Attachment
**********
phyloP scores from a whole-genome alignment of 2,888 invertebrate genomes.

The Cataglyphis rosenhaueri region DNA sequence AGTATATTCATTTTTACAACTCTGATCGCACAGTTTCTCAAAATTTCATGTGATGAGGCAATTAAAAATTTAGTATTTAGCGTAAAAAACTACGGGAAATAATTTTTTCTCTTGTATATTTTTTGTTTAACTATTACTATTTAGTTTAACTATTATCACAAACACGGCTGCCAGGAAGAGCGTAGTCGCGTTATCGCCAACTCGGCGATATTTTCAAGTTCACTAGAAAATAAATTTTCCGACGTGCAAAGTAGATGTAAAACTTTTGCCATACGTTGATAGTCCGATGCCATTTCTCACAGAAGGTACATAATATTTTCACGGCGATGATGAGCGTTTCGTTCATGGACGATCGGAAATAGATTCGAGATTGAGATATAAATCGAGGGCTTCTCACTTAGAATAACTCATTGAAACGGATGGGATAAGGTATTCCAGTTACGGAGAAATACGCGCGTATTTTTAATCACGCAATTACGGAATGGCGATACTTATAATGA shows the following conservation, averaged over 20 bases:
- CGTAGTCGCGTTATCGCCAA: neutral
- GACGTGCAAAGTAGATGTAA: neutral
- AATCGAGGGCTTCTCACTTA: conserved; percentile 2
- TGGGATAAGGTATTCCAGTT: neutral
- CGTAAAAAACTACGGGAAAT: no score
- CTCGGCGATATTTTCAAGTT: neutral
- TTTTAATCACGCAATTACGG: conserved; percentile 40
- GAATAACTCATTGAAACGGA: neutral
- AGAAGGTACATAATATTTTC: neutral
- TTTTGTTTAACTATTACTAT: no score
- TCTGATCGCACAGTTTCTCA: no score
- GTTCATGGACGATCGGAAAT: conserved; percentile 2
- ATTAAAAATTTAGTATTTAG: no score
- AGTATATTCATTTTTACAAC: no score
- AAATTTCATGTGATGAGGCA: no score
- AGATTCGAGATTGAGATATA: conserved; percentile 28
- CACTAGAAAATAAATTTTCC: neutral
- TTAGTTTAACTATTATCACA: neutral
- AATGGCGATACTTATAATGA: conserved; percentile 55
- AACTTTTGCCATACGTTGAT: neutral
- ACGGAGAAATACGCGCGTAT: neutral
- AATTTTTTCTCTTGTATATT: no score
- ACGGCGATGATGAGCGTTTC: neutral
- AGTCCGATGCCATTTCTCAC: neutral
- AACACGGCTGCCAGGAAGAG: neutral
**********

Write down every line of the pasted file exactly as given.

phyloP scores from a whole-genome alignment of 2,888 invertebrate genomes.

The Cataglyphis rosenhaueri region DNA sequence AGTATATTCATTTTTACAACTCTGATCGCACAGTTTCTCAAAATTTCATGTGATGAGGCAATTAAAAATTTAGTATTTAGCGTAAAAAACTACGGGAAATAATTTTTTCTCTTGTATATTTTTTGTTTAACTATTACTATTTAGTTTAACTATTATCACAAACACGGCTGCCAGGAAGAGCGTAGTCGCGTTATCGCCAACTCGGCGATATTTTCAAGTTCACTAGAAAATAAATTTTCCGACGTGCAAAGTAGATGTAAAACTTTTGCCATACGTTGATAGTCCGATGCCATTTCTCACAGAAGGTACATAATATTTTCACGGCGATGATGAGCGTTTCGTTCATGGACGATCGGAAATAGATTCGAGATTGAGATATAAATCGAGGGCTTCTCACTTAGAATAACTCATTGAAACGGATGGGATAAGGTATTCCAGTTACGGAGAAATACGCGCGTATTTTTAATCACGCAATTACGGAATGGCGATACTTATAATGA shows the following conservation, averaged over 20 bases:
- CGTAGTCGCGTTATCGCCAA: neutral
- GACGTGCAAAGTAGATGTAA: neutral
- AATCGAGGGCTTCTCACTTA: conserved; percentile 2
- TGGGATAAGGTATTCCAGTT: neutral
- CGTAAAAAACTACGGGAAAT: no score
- CTCGGCGATATTTTCAAGTT: neutral
- TTTTAATCACGCAATTACGG: conserved; percentile 40
- GAATAACTCATTGAAACGGA: neutral
- AGAAGGTACATAATATTTTC: neutral
- TTTTGTTTAACTATTACTAT: no score
- TCTGATCGCACAGTTTCTCA: no score
- GTTCATGGACGATCGGAAAT: conserved; percentile 2
- ATTAAAAATTTAGTATTTAG: no score
- AGTATATTCATTTTTACAAC: no score
- AAATTTCATGTGATGAGGCA: no score
- AGATTCGAGATTGAGATATA: conserved; percentile 28
- CACTAGAAAATAAATTTTCC: neutral
- TTAGTTTAACTATTATCACA: neutral
- AATGGCGATACTTATAATGA: conserved; percentile 55
- AACTTTTGCCATACGTTGAT: neutral
- ACGGAGAAATACGCGCGTAT: neutral
- AATTTTTTCTCTTGTATATT: no score
- ACGGCGATGATGAGCGTTTC: neutral
- AGTCCGATGCCATTTCTCAC: neutral
- AACACGGCTGCCAGGAAGAG: neutral